Mother chuckled. "I think you've got a way to go."

    "Can I go with the others to hunt today? Please please please please!"

    Mother rolled her eyes and smiled. "Oh, fine. But be back by midday... even if they don't catch anything."

    It didn't matter though, because Adisa had already begun bounding away and paid no attention to what she was saying. All that mattered now was the wind hitting his face, his mane blowing back against his neck, and the rustle and the feel of the Savanna's dry orange grass beneath his paws. The acacia trees did not blow in the wind today, but they should have, for they had never seen someone blow past them as fast as Adisa did that morning. He imagined he was chasing a striped zebra, a hair's length from pouncing onto its rear and working his way up the body to chomp down into its throat. It was a surprise when he narrowly skipped past Gadise the Giraffe's leg. "Adisa, look where you're going! I could have squashed you!" she yelled. "Sorry Gadise!" Adisa yelled back, but he knew she wouldn't have squashed him. There was nothing that made him stronger than the freedom of the lion, and right now he was living it to it's full worth. It was his shield, impenetrable from the likes of Gadise's hoof. When he finally made it up to the rest of the pack, he had already caught the imaginary zebra several times. Today, he was determined that, at long last, he would catch one for himself.

    Boipelo led the pack from the front. He was an incredibly large lion, with leg and stomach fat that jiggled when he walked. He'd taken over as one of the Pride's Kings six years ago, all youthful and full of promise, the best of the best, but had ended up just like his predecessor in the end. He'd seized power with another, all youthful and full of promise and promises - promises that he ultimately broke. The Pride had told him to leave, and now only Boipelo remained. When Adisa told him his plan, Boipelo had just looked down and said, "I don't think so. Look, don't touch."

    Boipelo was joined side by side by his mate, Akachi, and his best friend, Abimbola. Akachi was the oldest, most experienced lioness in the entire Pride, and had given birth to Boipelo's two sons, Berko and Dayo. Abimbola, on the other hand, was no lion at all - he was a vulture, happy to scavenge and largely unable to hunt. Mother had called him a 'liar and a lunatic', but Adisa hadn't dared to tell Boipelo or Abimbola that. Behind them, Faraji, a lion who had made several attempts to become King but had always vastly fallen short of even getting close, followed closely. Adisa slunk away to the very end of the pack, disappointed but not surprised.

    He found himself next to one of the young lionesses, Chichi. She was almost his age, older by only a year or two. "You'll get to do it one day." She smiled. "Boipelo is just doing what's best for you. Listen to him and I'm sure you'll be rewarded when the time comes."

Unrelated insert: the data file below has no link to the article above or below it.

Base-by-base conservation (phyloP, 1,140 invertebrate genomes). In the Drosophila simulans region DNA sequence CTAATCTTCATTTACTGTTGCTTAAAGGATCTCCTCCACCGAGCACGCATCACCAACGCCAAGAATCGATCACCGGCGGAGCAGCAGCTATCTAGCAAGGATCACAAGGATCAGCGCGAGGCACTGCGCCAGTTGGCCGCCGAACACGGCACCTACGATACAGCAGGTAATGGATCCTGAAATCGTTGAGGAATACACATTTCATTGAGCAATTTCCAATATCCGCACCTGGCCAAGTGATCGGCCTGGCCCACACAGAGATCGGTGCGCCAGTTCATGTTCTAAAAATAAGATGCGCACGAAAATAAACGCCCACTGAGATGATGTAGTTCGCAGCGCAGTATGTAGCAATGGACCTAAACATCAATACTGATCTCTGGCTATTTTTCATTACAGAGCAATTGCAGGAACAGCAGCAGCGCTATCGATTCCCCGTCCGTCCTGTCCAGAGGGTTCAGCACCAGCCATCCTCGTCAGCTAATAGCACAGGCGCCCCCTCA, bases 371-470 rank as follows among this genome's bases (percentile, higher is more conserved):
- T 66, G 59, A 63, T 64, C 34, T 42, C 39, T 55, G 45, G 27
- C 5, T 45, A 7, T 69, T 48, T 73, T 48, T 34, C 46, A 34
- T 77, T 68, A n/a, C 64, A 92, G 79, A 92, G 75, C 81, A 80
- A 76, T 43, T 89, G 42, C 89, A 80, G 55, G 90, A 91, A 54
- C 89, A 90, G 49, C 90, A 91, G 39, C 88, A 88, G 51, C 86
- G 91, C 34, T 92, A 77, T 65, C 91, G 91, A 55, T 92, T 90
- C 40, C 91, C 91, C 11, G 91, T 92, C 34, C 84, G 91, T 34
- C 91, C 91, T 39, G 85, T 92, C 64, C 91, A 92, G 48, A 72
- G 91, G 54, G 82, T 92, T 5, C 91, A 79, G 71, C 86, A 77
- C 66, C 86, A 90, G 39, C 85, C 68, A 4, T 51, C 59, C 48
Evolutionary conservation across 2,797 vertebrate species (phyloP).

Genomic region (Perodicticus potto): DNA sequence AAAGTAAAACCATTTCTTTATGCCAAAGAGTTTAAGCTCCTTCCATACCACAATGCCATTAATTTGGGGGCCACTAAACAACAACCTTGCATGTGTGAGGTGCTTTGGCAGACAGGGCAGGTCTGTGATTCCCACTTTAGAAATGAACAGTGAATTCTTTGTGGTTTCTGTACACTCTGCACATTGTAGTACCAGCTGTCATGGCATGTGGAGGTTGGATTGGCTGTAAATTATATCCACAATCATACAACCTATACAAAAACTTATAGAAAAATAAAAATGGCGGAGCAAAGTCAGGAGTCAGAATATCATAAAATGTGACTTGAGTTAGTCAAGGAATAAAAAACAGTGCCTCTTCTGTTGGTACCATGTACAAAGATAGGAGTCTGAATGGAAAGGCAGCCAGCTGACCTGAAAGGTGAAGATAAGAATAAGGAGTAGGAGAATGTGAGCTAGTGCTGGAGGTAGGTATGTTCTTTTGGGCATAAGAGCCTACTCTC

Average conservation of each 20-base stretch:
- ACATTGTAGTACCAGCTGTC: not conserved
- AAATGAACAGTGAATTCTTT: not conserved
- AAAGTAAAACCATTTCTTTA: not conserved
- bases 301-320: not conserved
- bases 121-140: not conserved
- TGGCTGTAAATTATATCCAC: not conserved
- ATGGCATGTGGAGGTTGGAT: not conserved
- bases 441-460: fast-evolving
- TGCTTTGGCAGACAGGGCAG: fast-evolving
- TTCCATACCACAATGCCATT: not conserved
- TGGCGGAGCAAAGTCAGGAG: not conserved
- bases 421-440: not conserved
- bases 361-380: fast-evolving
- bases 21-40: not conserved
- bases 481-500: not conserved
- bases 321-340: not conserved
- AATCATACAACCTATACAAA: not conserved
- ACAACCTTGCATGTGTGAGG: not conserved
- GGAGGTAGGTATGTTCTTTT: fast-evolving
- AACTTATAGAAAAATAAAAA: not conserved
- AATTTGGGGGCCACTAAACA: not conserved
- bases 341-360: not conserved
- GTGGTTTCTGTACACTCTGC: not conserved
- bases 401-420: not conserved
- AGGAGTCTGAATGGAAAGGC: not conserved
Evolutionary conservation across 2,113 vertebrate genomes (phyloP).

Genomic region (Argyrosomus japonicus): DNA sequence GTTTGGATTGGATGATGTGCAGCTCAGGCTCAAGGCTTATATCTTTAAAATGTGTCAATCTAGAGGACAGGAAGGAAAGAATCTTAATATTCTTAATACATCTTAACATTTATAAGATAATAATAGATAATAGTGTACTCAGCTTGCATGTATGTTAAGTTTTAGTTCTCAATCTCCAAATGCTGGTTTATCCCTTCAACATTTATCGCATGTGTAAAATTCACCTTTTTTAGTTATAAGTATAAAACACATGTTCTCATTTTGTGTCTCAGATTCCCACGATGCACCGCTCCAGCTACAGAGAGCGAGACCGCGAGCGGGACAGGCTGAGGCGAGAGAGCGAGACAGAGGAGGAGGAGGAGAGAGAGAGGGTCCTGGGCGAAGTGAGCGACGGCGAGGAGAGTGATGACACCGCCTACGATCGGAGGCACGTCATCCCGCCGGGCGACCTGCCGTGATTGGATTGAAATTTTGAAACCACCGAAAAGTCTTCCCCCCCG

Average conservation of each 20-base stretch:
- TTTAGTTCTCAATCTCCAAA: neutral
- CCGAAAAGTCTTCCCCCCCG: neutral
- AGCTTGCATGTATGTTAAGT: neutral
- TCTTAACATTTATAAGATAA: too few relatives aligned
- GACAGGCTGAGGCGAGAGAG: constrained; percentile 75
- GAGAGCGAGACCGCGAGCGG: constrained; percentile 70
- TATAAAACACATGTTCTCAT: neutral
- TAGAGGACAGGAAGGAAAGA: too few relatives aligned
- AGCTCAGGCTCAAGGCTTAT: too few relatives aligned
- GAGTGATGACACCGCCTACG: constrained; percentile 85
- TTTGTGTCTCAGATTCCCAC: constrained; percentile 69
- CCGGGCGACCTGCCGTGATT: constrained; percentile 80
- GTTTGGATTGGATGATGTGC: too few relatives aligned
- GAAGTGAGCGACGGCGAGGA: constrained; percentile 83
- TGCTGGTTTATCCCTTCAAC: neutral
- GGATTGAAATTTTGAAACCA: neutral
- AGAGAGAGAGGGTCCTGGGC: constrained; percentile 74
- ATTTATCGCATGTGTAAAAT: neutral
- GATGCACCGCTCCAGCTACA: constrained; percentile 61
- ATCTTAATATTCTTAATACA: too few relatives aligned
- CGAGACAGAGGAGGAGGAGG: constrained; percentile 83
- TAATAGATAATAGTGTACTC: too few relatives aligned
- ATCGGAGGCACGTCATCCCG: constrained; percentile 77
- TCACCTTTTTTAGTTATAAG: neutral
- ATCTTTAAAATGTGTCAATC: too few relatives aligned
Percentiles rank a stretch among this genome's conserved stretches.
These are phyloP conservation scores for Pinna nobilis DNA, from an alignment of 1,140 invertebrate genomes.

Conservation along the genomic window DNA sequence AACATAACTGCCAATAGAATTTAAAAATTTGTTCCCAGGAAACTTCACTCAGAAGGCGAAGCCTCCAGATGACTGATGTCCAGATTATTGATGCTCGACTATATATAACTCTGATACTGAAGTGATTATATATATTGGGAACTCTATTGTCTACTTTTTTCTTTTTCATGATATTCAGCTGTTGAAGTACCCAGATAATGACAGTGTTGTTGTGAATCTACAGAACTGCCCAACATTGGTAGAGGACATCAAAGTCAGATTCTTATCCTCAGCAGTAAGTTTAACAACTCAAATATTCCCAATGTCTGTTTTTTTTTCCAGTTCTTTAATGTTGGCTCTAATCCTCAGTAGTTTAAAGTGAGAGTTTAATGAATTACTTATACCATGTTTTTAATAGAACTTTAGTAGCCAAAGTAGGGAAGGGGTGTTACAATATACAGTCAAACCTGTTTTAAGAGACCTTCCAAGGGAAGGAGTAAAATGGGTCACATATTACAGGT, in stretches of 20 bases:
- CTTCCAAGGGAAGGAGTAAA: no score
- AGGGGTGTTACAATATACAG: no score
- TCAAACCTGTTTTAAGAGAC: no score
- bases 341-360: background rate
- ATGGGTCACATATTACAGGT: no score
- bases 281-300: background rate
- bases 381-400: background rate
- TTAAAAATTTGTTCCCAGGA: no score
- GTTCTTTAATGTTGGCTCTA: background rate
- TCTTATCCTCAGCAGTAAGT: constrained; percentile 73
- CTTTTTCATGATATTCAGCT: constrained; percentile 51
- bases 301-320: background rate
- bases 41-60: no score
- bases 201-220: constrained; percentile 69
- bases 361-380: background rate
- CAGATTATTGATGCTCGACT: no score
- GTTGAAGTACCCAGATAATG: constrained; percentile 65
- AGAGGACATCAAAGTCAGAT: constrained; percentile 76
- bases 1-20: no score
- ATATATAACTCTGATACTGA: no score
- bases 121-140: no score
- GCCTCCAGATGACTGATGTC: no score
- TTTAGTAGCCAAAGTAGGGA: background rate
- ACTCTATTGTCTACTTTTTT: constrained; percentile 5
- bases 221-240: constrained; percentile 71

Adisa sulked. "You sound just like Mother."

    "You get taught what I got taught and what our parents got taught. What a surprise!"

    "I just feel like there's more to it." He shrugged.

    "All of you do. You come along and you think you'll be the one to change things, and then you realise what everything is like, and you move to the back of the pack on purpose. It's just... best to get ahead of yourself and stay here now rather than have to do all of that later."

    Adisa had looked at her disapprovingly and shook his head. They walked for what felt like hours without seeing anything, and Adisa felt his stomach rumbling. He wondered what it was like for mother at home - she'd sacrificed several meals in recent days for his sake. If he could just make sure they got something to take back...

    Boipelo crouched down into the grass. Abimbola hopped off his shoulder and made sure not to make a sound as he hit the floor. Akachi and Fariji followed in his lead. The others did the same, until the crouching wave hit Adisa and Chichi. He crouched and sniffed the air - zebra. They moved forward. Slowly. Slower. Slowly. Slower. Slowly, slowly, slowly. Boipelo roared and pounced, and the others followed. "I'll be right back." Adisa said, jumping away from Chichi and into the long grass. He heard her yell "wha-?", but she did not give chase.

    Adisa ran as hard as his legs could carry him, ignoring the whips of the grass against his face. He listened closely, paying attention to the way the zebra and the pack were moving. They had missed the zebra - it was getting away. They were still giving chase, but Adisa knew they probably couldn't catch up. This was his time to shine.